Let's start with the idea that civilian trials have too many safeguards and create too big a risk these guys will go free. This does not hold up to any scrutiny for two reasons. First, remember all those high-profile terror prosecutions where the defendants went free? Right, me neither. It just does not happen. The fact is that federal judges are extremely deferential to the government in terror prosecutions. And national security law already gives the government the ability to do lots of things the government would never be allowed to do in a conventional civilian trial. ...

Finally, even in the extremely unlikely case that any of the five were acquitted of these charges, the government has a hundred other things it can charge them with. Indeed, the government could as easily turn them over to military commissions or indefinite detention post-acquittal as it can do those things with them now. That may not make civil libertarians happy. But it is the nail in the coffin of any suggestions that these guys are going to be walking out of the federal courthouse in lower Manhattan saying they're headed to Disneyland. It's simply not going to happen.

(Some might say so what if KSM is acquitted. Just set him free in Times Square with some advance publicity.)

Marshall goes on to the second argument:

Next we have the question of danger to the people of New York City. ... [J]ust on the facts I don't think al Qaeda terrorists are holding off on attacking New York now because they lack an incentive or feel we haven't pushed things far enough yet to merit another hit. The symbolic value of hitting New York might increase a bit. But it's already so high for these people that the increase seems notional at best. And more to the point, I choose to trust the people already charged with keeping the city safe.

On a more general level, however, since when is it something we advertise or say proudly that we're going to change our behavior because we fear terrorists will attack us if we don't? To be unPC about it, isn't there some residual national machismo that
keeps us from cowering even before trivially increased dangers? As much as I think the added dangers are basically nil, I'm surprised that people can stand up and say we should change what we do in response to some minuscule added danger and not be embarrassed.

Finally, there is the fear of what KSM and other defendant's might say:
I cannot imagine anything KSM or his confederates would say that would diminish America or damage us in any way. Are we really so worried that what we represent is so questionable or our identity so brittle? (Some will say, yes: torture. The fact that some of these men were tortured is a huge stain on the country. But it happened and it's known about. To the extent that it is a stain it is the kind of stain that is diminished not made worse by an open public accounting.) Does anyone think that Nuremberg trials or the trial of Adolph Eichmann in Jerusalem in 1961 or the war crimes trials of Slobodan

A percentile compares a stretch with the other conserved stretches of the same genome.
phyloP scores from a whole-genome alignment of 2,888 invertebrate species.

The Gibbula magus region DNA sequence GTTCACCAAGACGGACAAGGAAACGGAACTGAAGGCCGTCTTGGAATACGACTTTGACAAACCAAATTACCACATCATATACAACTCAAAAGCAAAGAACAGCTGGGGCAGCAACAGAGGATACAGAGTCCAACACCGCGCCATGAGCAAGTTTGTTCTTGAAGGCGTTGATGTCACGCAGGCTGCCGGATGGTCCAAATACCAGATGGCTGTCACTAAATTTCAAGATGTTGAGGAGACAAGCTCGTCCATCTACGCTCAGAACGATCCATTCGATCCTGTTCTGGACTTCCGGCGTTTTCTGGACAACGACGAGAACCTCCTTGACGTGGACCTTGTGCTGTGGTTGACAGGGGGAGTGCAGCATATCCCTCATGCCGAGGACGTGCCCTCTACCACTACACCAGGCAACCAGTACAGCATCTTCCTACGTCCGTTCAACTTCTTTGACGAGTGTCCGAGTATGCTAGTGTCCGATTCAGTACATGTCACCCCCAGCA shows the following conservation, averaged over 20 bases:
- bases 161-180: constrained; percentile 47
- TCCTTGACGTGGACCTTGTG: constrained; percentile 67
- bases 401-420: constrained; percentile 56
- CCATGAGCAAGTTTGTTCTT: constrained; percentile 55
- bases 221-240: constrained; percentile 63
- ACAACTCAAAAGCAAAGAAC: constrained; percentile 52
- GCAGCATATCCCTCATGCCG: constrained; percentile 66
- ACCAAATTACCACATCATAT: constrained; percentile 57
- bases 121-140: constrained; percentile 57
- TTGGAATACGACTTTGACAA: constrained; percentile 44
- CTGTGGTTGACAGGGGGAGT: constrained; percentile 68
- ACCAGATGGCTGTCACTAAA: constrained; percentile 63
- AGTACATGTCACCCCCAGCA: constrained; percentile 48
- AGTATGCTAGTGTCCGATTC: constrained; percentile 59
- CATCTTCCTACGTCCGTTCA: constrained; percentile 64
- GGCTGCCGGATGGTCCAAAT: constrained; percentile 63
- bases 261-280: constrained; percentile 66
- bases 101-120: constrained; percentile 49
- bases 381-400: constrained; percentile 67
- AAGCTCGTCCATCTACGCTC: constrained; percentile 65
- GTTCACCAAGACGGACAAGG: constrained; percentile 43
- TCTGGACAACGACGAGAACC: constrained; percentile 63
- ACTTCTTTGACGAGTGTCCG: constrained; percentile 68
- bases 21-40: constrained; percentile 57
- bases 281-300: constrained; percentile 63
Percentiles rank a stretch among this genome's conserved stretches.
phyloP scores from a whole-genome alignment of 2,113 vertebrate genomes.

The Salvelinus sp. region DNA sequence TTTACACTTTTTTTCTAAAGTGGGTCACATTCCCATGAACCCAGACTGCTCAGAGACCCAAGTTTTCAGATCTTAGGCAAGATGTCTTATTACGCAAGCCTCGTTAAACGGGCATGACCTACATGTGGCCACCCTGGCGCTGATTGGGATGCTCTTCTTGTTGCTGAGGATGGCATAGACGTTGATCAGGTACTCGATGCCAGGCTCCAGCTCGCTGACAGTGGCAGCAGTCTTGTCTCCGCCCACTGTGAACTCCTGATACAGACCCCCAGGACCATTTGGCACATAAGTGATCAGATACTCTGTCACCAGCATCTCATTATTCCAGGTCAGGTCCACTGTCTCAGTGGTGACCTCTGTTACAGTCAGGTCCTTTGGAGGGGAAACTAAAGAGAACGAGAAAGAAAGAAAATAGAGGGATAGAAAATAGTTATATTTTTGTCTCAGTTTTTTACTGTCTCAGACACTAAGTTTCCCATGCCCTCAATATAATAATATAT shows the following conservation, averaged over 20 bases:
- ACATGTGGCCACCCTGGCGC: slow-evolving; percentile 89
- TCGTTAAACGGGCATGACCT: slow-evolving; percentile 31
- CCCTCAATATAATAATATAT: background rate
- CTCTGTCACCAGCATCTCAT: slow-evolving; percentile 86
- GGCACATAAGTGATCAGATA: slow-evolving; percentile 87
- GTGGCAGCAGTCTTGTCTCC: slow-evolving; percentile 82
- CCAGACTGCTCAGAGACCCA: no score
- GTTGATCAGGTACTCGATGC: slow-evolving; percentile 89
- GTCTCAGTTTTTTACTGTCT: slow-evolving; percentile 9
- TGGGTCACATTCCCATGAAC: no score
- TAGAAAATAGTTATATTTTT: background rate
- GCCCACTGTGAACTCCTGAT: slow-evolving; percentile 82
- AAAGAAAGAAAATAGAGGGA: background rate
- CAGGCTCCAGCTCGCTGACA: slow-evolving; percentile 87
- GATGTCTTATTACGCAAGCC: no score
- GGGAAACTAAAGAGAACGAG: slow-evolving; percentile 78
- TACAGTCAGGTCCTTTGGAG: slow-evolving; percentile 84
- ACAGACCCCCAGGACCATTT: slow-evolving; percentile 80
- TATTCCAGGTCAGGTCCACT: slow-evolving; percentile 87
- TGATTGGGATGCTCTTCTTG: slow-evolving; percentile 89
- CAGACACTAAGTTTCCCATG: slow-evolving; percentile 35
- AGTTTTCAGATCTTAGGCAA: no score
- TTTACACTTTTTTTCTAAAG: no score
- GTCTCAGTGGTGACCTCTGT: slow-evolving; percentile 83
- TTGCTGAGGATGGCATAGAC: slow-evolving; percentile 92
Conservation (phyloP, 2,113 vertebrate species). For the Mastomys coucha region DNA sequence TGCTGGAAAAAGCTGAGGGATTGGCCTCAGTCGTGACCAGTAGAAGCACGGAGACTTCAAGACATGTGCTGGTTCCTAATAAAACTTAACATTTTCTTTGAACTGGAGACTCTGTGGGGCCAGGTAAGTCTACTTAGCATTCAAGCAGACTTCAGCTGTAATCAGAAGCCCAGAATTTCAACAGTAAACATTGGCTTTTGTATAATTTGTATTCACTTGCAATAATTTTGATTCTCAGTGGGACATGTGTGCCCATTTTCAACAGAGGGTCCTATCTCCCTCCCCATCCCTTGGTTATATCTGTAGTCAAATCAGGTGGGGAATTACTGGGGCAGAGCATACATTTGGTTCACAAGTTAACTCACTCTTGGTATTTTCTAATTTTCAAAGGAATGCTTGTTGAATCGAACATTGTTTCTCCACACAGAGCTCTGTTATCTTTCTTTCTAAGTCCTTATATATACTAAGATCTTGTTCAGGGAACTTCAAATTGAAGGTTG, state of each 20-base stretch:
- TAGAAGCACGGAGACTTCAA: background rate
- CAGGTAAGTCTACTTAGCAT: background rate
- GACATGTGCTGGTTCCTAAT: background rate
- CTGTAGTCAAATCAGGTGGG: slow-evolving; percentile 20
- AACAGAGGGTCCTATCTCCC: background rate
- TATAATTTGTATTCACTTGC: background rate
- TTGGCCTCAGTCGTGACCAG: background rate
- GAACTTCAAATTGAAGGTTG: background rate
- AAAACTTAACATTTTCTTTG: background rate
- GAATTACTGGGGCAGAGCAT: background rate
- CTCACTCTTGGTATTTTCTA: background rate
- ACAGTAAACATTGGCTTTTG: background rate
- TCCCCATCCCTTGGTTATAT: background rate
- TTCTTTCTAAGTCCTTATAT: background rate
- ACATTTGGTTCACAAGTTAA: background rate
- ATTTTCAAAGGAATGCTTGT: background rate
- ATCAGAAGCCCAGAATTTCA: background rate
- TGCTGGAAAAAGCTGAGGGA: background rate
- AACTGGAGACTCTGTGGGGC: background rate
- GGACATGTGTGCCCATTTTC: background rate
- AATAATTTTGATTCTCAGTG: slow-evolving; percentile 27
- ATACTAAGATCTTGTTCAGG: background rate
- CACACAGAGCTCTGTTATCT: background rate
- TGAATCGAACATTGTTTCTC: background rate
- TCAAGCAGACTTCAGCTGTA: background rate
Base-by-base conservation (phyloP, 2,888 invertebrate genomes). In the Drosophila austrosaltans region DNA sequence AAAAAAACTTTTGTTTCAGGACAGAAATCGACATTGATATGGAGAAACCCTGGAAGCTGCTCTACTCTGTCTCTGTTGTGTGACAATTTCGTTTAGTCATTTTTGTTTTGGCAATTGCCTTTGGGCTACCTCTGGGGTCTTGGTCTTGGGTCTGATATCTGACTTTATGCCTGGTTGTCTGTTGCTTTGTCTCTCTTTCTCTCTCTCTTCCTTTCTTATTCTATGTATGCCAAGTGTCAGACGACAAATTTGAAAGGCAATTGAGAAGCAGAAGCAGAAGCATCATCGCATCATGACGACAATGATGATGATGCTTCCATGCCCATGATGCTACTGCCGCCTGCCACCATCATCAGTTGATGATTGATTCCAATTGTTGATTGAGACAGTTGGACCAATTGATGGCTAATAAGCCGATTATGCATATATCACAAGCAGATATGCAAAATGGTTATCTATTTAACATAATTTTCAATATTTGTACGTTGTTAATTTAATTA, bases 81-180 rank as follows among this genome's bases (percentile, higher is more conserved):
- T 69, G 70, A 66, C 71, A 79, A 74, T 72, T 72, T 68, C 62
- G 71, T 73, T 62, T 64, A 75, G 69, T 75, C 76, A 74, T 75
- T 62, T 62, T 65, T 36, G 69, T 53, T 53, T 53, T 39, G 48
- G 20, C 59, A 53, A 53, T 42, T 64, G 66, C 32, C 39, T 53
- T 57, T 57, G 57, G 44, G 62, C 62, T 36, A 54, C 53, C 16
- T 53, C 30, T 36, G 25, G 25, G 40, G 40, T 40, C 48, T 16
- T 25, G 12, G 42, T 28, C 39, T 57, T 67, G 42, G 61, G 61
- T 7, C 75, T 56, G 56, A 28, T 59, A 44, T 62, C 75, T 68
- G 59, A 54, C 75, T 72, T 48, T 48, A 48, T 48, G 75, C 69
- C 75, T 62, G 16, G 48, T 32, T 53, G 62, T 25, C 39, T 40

Milosevic and others at the Hague advanced these mens' causes? Or that, in retrospect, it would have been wiser to hold these trials in secret?

At the end of the day, what are we afraid these men are going to say?

What we seem to be forgetting here is that trials are not simply for judging guilt and meting out punishment. We hold trials in public not only because we want a check on the government's behavior but because a key part of the exercise is a public
accounting and condemnation of wrongs. Especially in great trials for the worst
crimes they are public displays pitting one set of values against another. And I'm troubled by anyone who thinks that this is a confrontation in which we would come out the worse.

Two top officials in the Bush justice department, deputy attorney general Jim Comey and assistant attorney general Jack Goldsmith, have a good piece in today’s Washington Post defending the decision to try KSM and others in New York.

In fairness, the right has not been unanimous in its fear mongering on this subject. To my considerable surprise, anti-tax godfather Grover Norquist joined David Keene, founder of American Conservative Union, and former Republican representative and presidential candidate Bob Barr in a public statement saying that moving suspected terrorists to as US prison, "makes good sense," and that, "The scaremongering about these issues should stop." (Grover Norquist has now joined
Newt Gingrich and Pat Buchanan as a voice for moderation within the Republican Party? Is it only a matter of time until someone outflanks Sarah Palin and Glenn Beck?) It's hard to improve upon their statement :

As it moves to close Guantanamo and develop policies for handling terrorism suspects going forward, the government should rely upon our established, traditional system of justice. This includes our system of federal prisons, which have repeatedly proven they can safely hold persons convicted of terrorism offenses.

We are confident that the government can preserve national security without resorting to sweeping and radical departures from an American constitutional tradition that has served us effectively for over two centuries.

Civilian federal courts are the proper forum for terrorism cases. Civilian prisons are the safe, cost effective and appropriate venue to hold persons convicted in federal courts. Over the last two decades, federal courts constituted under Article III of the U.S. Constitution have proven capable of trying a wide array of terrorism cases, without sacrificing either national security or fair trial standards.

Likewise the federal prison system has proven itself fully capable of safely holding literally hundreds of convicted terrorists with no threat or danger to the surrounding community.

The scaremongering about these issues should stop.

...

But most of all it makes sense for America because it is a critical link in the process of closing Guantanamo and getting this country back to using its tried and true, constitutionally sound institutions.

Somehow the Republic has managed to survive for 230 years with due process of law. In fact, until a few years ago, who knew that indefinite imprisonment without legal due process at the unchecked discretion of the president was really an option?

UPDATE:

Leave it to Tom Tomorrow to sum it up in a few cartoon panels:

[click to enlarge]

2 comments:

lister said...

get this on lister's radio show ... come on...

lister said...

come on lister's radio show...